Malpedia: A Collaborative Effort to Inventorize the Malware Landscape
For more than a decade now, a perpetual influx of new malware samples can be observed. To analyze this flood effectively, static analysis is still one of the most important methods. Thus, it would be highly desirable to have an open, freely accessible, curated, and cleanly labeled corpus of unpacked malware samples for research on static analysis methods.
In this paper, we introduce MALPEDIA, a collaboration platform for curating a malware corpus. Additionally, we provide a baseline for a cleanly labeled malware corpus consisting of 607 families divided into 1792 samples. This corpus offers a plethora of possibilities for researchers, including using it as a testbed for evaluations on detection and analysis methods, quality assurance for classification, and contextualization of new malware. To ensure the quality of our corpus, we adapted the requirements by Rossow et al., derive specific requirements for the context of static malware analysis, and evaluate our corpus against them.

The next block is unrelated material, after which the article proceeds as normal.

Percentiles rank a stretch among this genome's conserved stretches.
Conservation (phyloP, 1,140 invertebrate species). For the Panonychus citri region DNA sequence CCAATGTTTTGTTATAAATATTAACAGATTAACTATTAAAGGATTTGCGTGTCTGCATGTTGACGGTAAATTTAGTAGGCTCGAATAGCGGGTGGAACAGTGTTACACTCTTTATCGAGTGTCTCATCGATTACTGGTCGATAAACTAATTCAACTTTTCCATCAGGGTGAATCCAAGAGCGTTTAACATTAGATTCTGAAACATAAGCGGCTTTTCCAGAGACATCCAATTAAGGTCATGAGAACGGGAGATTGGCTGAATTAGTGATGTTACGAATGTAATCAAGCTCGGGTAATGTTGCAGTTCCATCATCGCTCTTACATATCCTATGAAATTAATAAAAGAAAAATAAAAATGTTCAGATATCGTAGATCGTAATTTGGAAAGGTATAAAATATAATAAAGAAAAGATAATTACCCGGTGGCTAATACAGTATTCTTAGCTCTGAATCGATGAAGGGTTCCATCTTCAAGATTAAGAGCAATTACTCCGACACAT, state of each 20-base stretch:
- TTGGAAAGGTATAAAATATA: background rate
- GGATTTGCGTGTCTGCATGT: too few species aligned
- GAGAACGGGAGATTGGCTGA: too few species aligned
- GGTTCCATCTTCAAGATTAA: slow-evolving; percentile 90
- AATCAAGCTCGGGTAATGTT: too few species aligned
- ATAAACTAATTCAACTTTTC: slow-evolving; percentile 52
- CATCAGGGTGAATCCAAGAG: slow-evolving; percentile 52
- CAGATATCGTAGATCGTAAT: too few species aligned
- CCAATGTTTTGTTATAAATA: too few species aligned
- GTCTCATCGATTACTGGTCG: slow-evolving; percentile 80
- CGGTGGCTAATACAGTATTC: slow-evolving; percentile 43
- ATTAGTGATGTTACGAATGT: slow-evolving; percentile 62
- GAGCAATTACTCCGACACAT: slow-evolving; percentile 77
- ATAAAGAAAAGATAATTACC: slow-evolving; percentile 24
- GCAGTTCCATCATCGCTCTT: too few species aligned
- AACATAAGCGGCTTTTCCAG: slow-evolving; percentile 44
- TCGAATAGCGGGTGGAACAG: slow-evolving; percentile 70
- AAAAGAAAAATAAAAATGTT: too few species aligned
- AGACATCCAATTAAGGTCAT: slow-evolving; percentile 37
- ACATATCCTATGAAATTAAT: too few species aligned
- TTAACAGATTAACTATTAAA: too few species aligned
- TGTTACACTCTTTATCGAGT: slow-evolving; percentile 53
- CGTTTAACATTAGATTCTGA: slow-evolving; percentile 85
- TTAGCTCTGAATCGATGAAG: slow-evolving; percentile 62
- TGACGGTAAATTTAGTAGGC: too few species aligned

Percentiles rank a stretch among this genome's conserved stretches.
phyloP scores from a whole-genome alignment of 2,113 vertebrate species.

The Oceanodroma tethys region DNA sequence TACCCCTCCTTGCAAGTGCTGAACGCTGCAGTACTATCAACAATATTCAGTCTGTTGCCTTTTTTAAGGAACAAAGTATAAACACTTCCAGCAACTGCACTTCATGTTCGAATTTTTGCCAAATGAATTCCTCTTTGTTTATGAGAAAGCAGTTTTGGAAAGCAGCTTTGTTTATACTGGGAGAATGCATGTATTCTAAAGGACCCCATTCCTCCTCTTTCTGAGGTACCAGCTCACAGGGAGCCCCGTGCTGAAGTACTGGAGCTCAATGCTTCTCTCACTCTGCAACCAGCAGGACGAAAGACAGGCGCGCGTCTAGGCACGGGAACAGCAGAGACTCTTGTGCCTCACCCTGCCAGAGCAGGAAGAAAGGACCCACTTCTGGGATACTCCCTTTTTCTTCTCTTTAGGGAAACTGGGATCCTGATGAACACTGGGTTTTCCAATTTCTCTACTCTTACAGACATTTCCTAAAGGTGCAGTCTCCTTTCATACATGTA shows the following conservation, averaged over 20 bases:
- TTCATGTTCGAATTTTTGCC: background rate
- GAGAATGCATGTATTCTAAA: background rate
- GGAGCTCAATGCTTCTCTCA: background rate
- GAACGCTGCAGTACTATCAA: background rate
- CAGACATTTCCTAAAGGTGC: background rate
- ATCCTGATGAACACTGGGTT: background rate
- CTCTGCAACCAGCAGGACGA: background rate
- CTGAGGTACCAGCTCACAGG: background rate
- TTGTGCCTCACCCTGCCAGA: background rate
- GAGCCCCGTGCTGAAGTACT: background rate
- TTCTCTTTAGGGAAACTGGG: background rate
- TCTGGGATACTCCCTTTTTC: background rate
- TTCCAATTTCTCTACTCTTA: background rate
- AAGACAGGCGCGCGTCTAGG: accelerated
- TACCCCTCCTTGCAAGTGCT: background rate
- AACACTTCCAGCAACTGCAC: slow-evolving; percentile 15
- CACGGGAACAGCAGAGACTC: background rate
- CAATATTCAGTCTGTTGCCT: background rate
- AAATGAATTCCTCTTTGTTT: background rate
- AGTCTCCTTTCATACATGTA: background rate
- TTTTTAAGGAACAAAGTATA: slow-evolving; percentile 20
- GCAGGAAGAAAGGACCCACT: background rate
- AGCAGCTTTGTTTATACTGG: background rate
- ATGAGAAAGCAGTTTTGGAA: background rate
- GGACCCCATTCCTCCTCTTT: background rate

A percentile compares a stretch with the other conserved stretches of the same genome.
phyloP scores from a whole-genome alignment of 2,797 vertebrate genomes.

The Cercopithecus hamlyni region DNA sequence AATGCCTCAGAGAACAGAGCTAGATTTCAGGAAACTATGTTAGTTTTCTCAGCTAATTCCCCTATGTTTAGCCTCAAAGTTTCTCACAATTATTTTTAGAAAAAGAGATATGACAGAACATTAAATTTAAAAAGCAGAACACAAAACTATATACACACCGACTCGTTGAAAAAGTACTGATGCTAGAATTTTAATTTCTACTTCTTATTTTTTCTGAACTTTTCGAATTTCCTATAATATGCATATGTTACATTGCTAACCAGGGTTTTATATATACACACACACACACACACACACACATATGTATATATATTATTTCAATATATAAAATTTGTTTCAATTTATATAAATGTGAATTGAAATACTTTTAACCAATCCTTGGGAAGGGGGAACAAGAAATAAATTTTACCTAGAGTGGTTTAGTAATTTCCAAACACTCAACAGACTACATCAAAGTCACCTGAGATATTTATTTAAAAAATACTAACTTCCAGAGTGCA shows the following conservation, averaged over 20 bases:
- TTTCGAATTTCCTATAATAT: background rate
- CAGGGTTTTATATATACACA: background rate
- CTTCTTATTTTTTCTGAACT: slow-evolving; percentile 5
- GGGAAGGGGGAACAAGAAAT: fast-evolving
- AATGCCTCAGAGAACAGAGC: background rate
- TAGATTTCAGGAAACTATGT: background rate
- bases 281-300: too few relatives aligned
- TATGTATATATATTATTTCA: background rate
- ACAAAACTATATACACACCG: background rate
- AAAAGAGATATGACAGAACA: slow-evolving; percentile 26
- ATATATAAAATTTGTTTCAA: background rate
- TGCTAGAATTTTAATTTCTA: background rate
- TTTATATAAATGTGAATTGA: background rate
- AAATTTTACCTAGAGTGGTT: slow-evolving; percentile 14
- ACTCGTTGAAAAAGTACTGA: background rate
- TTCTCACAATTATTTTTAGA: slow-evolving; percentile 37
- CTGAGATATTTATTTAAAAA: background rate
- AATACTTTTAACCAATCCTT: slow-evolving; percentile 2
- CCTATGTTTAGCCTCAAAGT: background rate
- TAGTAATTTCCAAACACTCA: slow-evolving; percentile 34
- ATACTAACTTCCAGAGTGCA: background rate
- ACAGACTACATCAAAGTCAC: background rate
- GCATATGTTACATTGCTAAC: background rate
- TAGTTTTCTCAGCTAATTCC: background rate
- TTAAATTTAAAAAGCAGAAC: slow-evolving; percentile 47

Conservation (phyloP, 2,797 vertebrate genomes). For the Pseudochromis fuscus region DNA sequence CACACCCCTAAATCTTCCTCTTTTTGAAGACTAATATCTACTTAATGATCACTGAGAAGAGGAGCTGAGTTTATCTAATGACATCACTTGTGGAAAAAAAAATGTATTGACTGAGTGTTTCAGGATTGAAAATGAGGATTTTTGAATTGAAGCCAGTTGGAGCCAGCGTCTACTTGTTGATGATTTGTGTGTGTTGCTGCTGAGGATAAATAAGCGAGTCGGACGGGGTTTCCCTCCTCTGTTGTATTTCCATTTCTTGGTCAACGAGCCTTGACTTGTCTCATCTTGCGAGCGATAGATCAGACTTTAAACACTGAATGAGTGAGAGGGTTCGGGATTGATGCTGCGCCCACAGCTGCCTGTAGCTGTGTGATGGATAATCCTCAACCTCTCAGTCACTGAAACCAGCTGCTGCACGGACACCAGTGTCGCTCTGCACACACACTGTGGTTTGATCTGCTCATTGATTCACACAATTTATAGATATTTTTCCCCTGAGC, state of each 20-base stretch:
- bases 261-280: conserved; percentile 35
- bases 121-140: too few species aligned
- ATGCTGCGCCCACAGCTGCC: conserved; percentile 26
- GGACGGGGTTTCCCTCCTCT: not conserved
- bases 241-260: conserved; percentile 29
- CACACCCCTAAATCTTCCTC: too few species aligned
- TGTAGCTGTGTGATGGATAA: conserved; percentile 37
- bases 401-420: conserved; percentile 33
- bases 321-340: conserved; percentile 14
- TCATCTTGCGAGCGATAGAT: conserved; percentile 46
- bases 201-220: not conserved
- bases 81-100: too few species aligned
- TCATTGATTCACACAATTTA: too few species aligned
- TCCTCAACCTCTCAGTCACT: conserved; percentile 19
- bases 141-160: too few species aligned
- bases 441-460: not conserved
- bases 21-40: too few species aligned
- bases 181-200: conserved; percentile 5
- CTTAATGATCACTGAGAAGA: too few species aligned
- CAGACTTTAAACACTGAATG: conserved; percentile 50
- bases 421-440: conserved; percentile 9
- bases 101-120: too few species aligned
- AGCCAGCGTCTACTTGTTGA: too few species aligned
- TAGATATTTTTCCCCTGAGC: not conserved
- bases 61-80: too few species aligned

Based on our corpus, we show that looking beyond packers dramatically reduces the size needed for a corpus to be representative, as the number of distinct malware families and versions after unpacking is orders of magnitude smaller than the number of unique packed samples. Additionally, we perform a comprehensive study of the Windows malware in the corpus, scrutinizing its structural features. This analysis clearly illustrates that MALPEDIA offers a wealth of information, readily available for in-depth investigations.
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